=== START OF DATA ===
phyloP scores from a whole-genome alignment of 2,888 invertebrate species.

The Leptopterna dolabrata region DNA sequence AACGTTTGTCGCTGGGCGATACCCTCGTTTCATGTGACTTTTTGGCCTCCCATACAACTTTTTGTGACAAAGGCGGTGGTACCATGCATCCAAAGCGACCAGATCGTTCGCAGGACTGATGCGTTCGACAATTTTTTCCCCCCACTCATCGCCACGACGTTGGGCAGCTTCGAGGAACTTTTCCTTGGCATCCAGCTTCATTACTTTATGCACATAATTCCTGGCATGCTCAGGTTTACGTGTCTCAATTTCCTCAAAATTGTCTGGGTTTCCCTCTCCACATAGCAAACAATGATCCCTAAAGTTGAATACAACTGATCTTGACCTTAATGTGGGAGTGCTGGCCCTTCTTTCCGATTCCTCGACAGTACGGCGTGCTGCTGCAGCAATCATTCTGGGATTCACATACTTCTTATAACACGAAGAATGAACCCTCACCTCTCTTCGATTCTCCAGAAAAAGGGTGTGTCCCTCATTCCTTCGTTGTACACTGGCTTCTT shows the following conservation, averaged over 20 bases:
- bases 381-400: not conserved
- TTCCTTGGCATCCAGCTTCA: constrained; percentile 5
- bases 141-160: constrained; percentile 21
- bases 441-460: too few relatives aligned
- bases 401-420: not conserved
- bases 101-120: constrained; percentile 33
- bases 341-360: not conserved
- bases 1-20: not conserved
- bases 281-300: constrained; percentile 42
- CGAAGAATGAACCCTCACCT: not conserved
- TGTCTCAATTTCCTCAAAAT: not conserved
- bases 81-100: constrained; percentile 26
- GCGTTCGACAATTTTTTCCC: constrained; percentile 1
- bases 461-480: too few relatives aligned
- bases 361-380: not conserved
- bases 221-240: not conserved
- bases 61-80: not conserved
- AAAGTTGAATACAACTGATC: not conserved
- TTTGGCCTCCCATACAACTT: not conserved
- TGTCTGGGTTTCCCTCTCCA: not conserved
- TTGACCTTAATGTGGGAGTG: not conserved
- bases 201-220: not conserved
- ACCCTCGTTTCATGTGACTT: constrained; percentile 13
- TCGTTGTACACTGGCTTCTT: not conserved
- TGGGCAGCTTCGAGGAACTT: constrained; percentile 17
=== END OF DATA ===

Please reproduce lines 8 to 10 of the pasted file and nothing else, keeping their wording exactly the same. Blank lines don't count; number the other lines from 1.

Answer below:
- bases 101-120: constrained; percentile 33
- bases 341-360: not conserved
- bases 1-20: not conserved